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Author Topic: Tying into main panel ground  (Read 2089 times)
N4RSS
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Posts: 260




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« on: August 08, 2012, 05:29:08 AM »

Shack in the basement about 15 feet from the main panel. I would like to tie the ground screw of my ICE surge lightening surge arrestor, which I would mount near the panel, into the ground wire of the panel.

I would just cinch it to the ground wire a foot or so outside the panel.

Any reason this shouldn't be done ?
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AA4PB
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Posts: 12899




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« Reply #1 on: August 08, 2012, 05:39:46 AM »

"Any reason this shouldn't be done ?"

No, this meets the NEC requirements for bonding the radio ground and the electrical system grounds together. Ideally you would also have a ground rod tied to the coax single grounding point on the outside of the building as well.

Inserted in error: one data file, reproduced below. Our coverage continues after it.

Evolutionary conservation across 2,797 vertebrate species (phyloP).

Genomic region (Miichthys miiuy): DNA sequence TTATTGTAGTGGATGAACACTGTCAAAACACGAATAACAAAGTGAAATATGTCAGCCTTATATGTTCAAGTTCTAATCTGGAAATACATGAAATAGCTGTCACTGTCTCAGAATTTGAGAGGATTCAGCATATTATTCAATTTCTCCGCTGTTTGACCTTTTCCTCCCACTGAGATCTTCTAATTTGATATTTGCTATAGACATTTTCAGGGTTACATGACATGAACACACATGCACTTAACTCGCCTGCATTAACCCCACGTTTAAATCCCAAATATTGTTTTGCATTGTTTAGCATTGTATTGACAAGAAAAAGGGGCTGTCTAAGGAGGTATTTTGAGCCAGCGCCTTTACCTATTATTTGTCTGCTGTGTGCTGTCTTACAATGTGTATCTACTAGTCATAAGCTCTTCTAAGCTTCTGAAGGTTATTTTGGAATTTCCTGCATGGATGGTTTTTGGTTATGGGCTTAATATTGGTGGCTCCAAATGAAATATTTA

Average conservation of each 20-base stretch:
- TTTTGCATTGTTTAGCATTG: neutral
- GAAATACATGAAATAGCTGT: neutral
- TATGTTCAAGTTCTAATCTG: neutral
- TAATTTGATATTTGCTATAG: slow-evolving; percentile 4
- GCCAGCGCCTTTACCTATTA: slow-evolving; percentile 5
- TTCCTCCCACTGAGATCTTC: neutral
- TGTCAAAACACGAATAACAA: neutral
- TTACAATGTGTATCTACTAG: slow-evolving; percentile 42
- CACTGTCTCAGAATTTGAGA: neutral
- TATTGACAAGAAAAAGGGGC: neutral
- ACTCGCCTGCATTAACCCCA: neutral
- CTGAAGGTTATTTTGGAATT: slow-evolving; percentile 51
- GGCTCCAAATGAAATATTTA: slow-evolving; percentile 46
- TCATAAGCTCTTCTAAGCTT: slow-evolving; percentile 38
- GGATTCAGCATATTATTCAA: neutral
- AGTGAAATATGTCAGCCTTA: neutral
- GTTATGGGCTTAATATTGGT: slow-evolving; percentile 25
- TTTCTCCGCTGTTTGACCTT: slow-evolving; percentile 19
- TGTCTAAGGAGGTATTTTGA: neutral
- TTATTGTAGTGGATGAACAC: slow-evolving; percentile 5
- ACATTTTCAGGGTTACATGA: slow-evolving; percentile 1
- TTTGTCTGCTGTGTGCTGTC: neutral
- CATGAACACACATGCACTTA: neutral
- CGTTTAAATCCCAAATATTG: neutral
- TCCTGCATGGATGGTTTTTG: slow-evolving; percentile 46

Electrical supply stores have a U-shaped thing called a "bug" that is designed to connect two ground wires together.
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KD0REQ
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Posts: 972




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« Reply #2 on: August 08, 2012, 10:57:33 AM »

also called a Colorado connector, it's a ground splice that is a sliding contact inside a copper U.  GB has them in blister packs, for one supplier.  several sizes.
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KD2CJJ
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« Reply #3 on: August 08, 2012, 03:19:53 PM »

Nice!!!  I had the same exact question..
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73

Mike
KD2CJJ
N4NYY
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Posts: 4802




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« Reply #4 on: August 08, 2012, 03:39:06 PM »

I actually tied into the mains by bonding my RF/lightning ground rod to the mains ground rod via 4 gauge solid.
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N4RSS